CHARLESTON, S.C. — Dylann Roof is guilty of murder and hate crimes, a federal jury decided in the slayings of nine people last year at Emanuel AME Church in Charleston.
The next question is whether the jury will give Roof the death penalty. Testimony for that phase of the trial is set to begin Jan. 3.
Roof’s hatred is “vast,” prosecutors told jurors in closing arguments earlier in the day. Roof, 22, of Columbia, was convicted of 33 charges, nine of them involving hate crimes, for the June 2015 shooting deaths of parishioners during a Bible study because of the color of their skin.
“After he killed (the Rev.) Clementa Pinckney, he did not stop. He embraced that hatred, and he executed eight more people,” federal prosecutor Nathan Williams told jurors Thursday morning.
“When you see those lists of churches, that tells you the depth, the vastness of his hatred,” he said of Roof’s list of potential targets.
Roof, too, is charged with discharging a gun while committing a crime. And he is charged with obstruction of the exercise of religion, because he killed “people as they were praying,” Williams said.
The killings shook South Carolina and the nation because they happened in a church, because Roof’s white supremacist motivations were so blatant and because survivors were so quick to express forgiveness.
“These nine people exemplified a goodness that was greater than this message of hate,” Williams told jurors, urging them to find Roof guilty.
Jurors began deliberating shortly after 1 p.m. and asked at about 3 p.m. to rehear a portion of Roof’s taped FBI confession, from when the FBI asked if he remembered how many people were killed.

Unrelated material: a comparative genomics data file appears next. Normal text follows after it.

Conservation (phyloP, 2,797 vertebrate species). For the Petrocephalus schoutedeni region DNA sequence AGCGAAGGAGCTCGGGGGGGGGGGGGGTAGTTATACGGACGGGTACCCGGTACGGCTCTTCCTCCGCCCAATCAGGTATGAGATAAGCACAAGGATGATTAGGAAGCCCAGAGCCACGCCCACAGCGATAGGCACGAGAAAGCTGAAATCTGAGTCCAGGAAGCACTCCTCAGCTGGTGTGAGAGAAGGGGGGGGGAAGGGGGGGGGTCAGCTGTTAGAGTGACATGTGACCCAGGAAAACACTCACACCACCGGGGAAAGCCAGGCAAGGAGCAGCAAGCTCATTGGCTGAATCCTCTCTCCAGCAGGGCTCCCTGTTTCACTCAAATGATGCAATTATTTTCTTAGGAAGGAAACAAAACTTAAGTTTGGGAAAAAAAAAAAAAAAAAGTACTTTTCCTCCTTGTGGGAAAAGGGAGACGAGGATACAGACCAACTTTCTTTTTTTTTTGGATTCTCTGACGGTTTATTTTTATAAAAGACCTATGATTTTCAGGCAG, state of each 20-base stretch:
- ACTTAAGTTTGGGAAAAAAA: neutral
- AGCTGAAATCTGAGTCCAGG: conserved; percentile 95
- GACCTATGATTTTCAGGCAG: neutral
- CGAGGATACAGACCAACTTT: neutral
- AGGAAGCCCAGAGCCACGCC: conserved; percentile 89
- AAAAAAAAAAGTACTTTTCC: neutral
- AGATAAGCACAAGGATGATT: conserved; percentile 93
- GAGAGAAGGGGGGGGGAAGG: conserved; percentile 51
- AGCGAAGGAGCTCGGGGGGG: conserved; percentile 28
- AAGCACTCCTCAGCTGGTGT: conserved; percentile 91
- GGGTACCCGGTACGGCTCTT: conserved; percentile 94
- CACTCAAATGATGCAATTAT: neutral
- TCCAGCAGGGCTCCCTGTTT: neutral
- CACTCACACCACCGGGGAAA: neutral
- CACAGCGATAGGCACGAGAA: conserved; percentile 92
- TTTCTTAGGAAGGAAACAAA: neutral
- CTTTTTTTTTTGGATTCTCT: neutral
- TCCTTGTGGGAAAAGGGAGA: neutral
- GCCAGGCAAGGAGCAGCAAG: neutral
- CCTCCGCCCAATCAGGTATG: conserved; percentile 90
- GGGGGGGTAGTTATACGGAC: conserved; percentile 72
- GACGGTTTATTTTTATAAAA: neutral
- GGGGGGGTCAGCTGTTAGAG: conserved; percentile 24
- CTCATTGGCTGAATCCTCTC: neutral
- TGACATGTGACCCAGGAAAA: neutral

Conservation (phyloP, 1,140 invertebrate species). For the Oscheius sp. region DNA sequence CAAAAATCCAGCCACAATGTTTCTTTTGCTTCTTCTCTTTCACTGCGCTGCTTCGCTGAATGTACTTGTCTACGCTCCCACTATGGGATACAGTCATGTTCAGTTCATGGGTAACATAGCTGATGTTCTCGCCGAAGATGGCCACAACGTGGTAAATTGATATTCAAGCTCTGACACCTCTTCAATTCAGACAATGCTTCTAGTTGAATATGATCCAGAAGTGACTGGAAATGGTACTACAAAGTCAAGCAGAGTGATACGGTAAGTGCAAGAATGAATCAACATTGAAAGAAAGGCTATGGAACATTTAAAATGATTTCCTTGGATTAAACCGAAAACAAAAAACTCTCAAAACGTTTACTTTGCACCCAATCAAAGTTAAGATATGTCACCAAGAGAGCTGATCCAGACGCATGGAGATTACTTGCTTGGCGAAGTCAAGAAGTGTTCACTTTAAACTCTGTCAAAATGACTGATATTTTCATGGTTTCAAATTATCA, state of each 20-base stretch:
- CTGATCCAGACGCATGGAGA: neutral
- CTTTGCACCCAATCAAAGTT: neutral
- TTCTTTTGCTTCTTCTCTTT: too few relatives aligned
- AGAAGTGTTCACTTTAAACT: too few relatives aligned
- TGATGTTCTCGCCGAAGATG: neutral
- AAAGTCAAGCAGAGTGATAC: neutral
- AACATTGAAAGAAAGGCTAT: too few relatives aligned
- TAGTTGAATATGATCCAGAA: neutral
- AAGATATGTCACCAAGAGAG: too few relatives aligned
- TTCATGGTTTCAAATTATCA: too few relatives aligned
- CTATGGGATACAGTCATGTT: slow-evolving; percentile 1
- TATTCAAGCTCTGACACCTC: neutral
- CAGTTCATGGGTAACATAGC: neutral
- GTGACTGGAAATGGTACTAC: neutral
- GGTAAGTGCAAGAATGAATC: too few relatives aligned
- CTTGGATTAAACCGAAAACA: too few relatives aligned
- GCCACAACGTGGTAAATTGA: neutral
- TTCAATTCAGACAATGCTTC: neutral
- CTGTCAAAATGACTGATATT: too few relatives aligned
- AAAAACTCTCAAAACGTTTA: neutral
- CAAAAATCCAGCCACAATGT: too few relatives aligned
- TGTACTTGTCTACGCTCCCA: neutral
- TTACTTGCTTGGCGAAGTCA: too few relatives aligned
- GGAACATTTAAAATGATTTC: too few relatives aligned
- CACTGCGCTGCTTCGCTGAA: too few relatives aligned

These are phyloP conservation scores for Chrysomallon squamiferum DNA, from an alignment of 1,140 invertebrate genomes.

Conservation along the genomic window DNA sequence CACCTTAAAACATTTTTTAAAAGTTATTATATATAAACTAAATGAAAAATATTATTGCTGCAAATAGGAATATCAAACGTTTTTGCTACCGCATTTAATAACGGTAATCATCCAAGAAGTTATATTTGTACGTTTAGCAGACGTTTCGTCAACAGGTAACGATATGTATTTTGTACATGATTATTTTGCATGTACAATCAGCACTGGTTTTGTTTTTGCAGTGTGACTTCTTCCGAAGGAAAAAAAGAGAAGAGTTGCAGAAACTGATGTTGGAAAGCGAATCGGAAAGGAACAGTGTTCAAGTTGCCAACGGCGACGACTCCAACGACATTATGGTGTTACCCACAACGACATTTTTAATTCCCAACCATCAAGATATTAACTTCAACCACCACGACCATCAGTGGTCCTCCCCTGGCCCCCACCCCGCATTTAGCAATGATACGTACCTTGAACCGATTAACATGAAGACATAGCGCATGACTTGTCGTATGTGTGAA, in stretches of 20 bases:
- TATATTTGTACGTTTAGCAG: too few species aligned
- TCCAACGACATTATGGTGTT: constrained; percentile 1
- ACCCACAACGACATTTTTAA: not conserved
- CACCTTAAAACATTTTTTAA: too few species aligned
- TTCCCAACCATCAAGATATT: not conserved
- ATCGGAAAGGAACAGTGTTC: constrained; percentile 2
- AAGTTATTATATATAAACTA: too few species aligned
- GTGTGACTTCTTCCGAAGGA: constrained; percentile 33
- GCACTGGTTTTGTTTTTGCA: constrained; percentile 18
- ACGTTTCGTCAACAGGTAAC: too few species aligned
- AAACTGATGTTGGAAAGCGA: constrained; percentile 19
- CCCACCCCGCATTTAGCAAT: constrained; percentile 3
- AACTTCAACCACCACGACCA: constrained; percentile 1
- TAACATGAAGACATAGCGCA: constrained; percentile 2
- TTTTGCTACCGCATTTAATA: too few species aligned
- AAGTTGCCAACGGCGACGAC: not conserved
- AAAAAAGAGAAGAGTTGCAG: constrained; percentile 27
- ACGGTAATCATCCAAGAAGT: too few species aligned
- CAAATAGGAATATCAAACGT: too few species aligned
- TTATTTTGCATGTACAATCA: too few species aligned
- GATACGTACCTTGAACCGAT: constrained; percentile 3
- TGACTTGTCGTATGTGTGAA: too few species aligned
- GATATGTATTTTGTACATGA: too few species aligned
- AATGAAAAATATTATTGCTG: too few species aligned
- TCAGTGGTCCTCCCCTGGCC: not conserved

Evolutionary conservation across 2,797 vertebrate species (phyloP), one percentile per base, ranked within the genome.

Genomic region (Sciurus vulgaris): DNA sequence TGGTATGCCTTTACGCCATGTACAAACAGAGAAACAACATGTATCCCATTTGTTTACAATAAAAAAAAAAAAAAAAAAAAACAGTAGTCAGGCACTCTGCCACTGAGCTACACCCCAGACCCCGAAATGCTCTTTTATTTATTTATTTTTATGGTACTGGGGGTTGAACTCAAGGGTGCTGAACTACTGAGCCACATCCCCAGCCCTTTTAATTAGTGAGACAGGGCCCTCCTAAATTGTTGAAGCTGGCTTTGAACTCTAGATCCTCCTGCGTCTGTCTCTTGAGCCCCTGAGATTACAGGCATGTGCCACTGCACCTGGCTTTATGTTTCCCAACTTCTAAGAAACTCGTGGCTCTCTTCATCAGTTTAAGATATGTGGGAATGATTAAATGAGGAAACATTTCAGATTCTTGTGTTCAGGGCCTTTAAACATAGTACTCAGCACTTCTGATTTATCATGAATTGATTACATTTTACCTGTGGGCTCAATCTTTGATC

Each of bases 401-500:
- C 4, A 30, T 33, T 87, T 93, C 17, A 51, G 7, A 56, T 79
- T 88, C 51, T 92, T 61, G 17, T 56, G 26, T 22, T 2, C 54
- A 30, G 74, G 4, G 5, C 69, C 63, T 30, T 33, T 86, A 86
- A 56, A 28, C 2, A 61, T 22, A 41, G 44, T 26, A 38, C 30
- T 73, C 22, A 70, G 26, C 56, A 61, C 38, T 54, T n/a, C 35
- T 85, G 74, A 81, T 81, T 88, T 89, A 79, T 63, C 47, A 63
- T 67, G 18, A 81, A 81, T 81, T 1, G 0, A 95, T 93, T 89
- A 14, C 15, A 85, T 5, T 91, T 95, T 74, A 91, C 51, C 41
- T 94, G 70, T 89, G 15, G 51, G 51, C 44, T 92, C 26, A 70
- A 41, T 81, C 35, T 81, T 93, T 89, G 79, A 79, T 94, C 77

Roof’s defense attorney, David Bruck, put up no witnesses Wednesday and has admitted Roof’s guilt to jurors. But he has been trying to make Roof seem confused or delusional rather than rational.
During his closing arguments, Bruck said Roof acted alone, without encouragement from a best friend or family members. Roof’s motivation came from things he saw on the internet. That he originally planned to kill himself after killing others showed he thought he was in a war that required those sacrifices, Bruck said.
Don’t give Roof too much credit, Bruck told jurors. “Everything he is doing is just an imitation from something he has learned from somewhere else.”
Bruck said “Roof never gave an explanation for his actions except ‘he had to do it.’ But never gave an answer to ‘why.'”
Another prosecutor, Stephen Curran, rebutted Bruck’s arguments, saying Roof explained many times why he did it: He hated. And Roof was not delusional, Curran said, as proved by his two-hour-long confession.
“Don’t be distracted by the defense … suggesting that there’s some deeper meaning. He told you why,” Curran said.
As he has throughout the trial, Roof sat motionless during closing arguments and as U.S. Judge Richard Gergel gave instructions to the jury on the charges.
He said in his confession that while the internet made him see that white people were victims, a black person had never done anything to him or his family personally.
As the 12 jurors were separated from the six alternates, the public got to see for the first time who the 12 were. All 18 had been sitting together in the jury box, and the alternates were never identified.
The jury is comprised of eight white women, two black women, one black male and one white male. The alternates did not deliberate with the jury.
Thursday was the last time the jury will hear from Bruck. Roof plans to represent himself during the penalty phase of the trial. Roof’s attorneys had said for months that Roof would plead guilty if the death penalty were off the table, but prosecutors would not agree to that.